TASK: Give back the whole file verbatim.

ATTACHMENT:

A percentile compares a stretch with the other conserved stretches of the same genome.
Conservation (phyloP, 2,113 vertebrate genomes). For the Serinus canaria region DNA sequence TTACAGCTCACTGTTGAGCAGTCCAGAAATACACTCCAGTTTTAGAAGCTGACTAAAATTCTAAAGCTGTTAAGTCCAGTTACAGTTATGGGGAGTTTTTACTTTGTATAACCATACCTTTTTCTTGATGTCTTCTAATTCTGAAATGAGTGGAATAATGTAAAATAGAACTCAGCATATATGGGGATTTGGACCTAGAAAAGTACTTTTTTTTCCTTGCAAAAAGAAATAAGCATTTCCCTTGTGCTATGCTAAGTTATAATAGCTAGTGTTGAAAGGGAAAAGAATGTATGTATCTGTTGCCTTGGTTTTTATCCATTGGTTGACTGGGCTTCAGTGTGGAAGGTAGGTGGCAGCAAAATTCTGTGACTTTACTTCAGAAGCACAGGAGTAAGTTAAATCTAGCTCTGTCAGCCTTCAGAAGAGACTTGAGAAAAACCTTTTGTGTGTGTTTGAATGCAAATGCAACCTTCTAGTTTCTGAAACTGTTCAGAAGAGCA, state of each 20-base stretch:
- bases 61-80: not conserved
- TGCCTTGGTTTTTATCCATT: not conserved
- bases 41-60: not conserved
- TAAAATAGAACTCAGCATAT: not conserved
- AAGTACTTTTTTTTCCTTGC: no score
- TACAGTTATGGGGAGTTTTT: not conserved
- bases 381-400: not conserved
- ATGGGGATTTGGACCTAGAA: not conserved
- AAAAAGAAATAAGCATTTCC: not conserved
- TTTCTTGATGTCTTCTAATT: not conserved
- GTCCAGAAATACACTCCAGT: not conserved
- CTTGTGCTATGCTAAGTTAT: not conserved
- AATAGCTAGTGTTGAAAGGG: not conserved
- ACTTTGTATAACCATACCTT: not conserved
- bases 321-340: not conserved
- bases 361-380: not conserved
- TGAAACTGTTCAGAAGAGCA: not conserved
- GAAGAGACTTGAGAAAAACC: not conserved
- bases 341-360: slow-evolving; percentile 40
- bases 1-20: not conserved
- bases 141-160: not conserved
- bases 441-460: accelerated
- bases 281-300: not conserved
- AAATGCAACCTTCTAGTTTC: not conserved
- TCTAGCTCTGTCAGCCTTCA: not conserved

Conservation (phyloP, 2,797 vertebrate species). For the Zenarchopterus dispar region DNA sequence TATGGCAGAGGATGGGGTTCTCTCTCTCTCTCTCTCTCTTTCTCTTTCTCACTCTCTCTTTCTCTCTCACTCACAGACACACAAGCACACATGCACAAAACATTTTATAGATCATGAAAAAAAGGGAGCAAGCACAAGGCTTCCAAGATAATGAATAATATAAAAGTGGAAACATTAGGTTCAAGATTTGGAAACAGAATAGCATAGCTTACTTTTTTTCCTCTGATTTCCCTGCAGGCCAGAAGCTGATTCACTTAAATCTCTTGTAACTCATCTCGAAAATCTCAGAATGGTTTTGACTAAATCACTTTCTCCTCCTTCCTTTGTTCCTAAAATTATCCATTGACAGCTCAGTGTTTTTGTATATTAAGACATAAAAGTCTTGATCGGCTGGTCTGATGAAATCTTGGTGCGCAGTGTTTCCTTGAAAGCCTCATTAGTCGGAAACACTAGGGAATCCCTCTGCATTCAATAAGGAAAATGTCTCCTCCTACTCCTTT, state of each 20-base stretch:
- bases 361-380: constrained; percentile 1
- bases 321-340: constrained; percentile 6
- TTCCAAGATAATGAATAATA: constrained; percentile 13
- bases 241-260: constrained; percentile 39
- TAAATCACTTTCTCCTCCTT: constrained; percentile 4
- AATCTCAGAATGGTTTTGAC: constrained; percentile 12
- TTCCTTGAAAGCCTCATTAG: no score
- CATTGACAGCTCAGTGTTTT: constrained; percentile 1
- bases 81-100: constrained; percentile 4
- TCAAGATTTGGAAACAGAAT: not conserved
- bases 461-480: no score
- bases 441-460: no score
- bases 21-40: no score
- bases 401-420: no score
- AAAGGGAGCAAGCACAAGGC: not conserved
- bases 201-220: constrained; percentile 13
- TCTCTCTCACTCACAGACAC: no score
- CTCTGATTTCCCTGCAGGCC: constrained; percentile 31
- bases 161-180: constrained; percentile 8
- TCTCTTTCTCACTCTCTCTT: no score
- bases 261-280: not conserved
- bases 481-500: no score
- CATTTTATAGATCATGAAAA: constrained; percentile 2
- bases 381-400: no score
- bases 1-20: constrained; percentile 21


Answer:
A percentile compares a stretch with the other conserved stretches of the same genome.
Conservation (phyloP, 2,113 vertebrate genomes). For the Serinus canaria region DNA sequence TTACAGCTCACTGTTGAGCAGTCCAGAAATACACTCCAGTTTTAGAAGCTGACTAAAATTCTAAAGCTGTTAAGTCCAGTTACAGTTATGGGGAGTTTTTACTTTGTATAACCATACCTTTTTCTTGATGTCTTCTAATTCTGAAATGAGTGGAATAATGTAAAATAGAACTCAGCATATATGGGGATTTGGACCTAGAAAAGTACTTTTTTTTCCTTGCAAAAAGAAATAAGCATTTCCCTTGTGCTATGCTAAGTTATAATAGCTAGTGTTGAAAGGGAAAAGAATGTATGTATCTGTTGCCTTGGTTTTTATCCATTGGTTGACTGGGCTTCAGTGTGGAAGGTAGGTGGCAGCAAAATTCTGTGACTTTACTTCAGAAGCACAGGAGTAAGTTAAATCTAGCTCTGTCAGCCTTCAGAAGAGACTTGAGAAAAACCTTTTGTGTGTGTTTGAATGCAAATGCAACCTTCTAGTTTCTGAAACTGTTCAGAAGAGCA, state of each 20-base stretch:
- bases 61-80: not conserved
- TGCCTTGGTTTTTATCCATT: not conserved
- bases 41-60: not conserved
- TAAAATAGAACTCAGCATAT: not conserved
- AAGTACTTTTTTTTCCTTGC: no score
- TACAGTTATGGGGAGTTTTT: not conserved
- bases 381-400: not conserved
- ATGGGGATTTGGACCTAGAA: not conserved
- AAAAAGAAATAAGCATTTCC: not conserved
- TTTCTTGATGTCTTCTAATT: not conserved
- GTCCAGAAATACACTCCAGT: not conserved
- CTTGTGCTATGCTAAGTTAT: not conserved
- AATAGCTAGTGTTGAAAGGG: not conserved
- ACTTTGTATAACCATACCTT: not conserved
- bases 321-340: not conserved
- bases 361-380: not conserved
- TGAAACTGTTCAGAAGAGCA: not conserved
- GAAGAGACTTGAGAAAAACC: not conserved
- bases 341-360: slow-evolving; percentile 40
- bases 1-20: not conserved
- bases 141-160: not conserved
- bases 441-460: accelerated
- bases 281-300: not conserved
- AAATGCAACCTTCTAGTTTC: not conserved
- TCTAGCTCTGTCAGCCTTCA: not conserved

Conservation (phyloP, 2,797 vertebrate species). For the Zenarchopterus dispar region DNA sequence TATGGCAGAGGATGGGGTTCTCTCTCTCTCTCTCTCTCTTTCTCTTTCTCACTCTCTCTTTCTCTCTCACTCACAGACACACAAGCACACATGCACAAAACATTTTATAGATCATGAAAAAAAGGGAGCAAGCACAAGGCTTCCAAGATAATGAATAATATAAAAGTGGAAACATTAGGTTCAAGATTTGGAAACAGAATAGCATAGCTTACTTTTTTTCCTCTGATTTCCCTGCAGGCCAGAAGCTGATTCACTTAAATCTCTTGTAACTCATCTCGAAAATCTCAGAATGGTTTTGACTAAATCACTTTCTCCTCCTTCCTTTGTTCCTAAAATTATCCATTGACAGCTCAGTGTTTTTGTATATTAAGACATAAAAGTCTTGATCGGCTGGTCTGATGAAATCTTGGTGCGCAGTGTTTCCTTGAAAGCCTCATTAGTCGGAAACACTAGGGAATCCCTCTGCATTCAATAAGGAAAATGTCTCCTCCTACTCCTTT, state of each 20-base stretch:
- bases 361-380: constrained; percentile 1
- bases 321-340: constrained; percentile 6
- TTCCAAGATAATGAATAATA: constrained; percentile 13
- bases 241-260: constrained; percentile 39
- TAAATCACTTTCTCCTCCTT: constrained; percentile 4
- AATCTCAGAATGGTTTTGAC: constrained; percentile 12
- TTCCTTGAAAGCCTCATTAG: no score
- CATTGACAGCTCAGTGTTTT: constrained; percentile 1
- bases 81-100: constrained; percentile 4
- TCAAGATTTGGAAACAGAAT: not conserved
- bases 461-480: no score
- bases 441-460: no score
- bases 21-40: no score
- bases 401-420: no score
- AAAGGGAGCAAGCACAAGGC: not conserved
- bases 201-220: constrained; percentile 13
- TCTCTCTCACTCACAGACAC: no score
- CTCTGATTTCCCTGCAGGCC: constrained; percentile 31
- bases 161-180: constrained; percentile 8
- TCTCTTTCTCACTCTCTCTT: no score
- bases 261-280: not conserved
- bases 481-500: no score
- CATTTTATAGATCATGAAAA: constrained; percentile 2
- bases 381-400: no score
- bases 1-20: constrained; percentile 21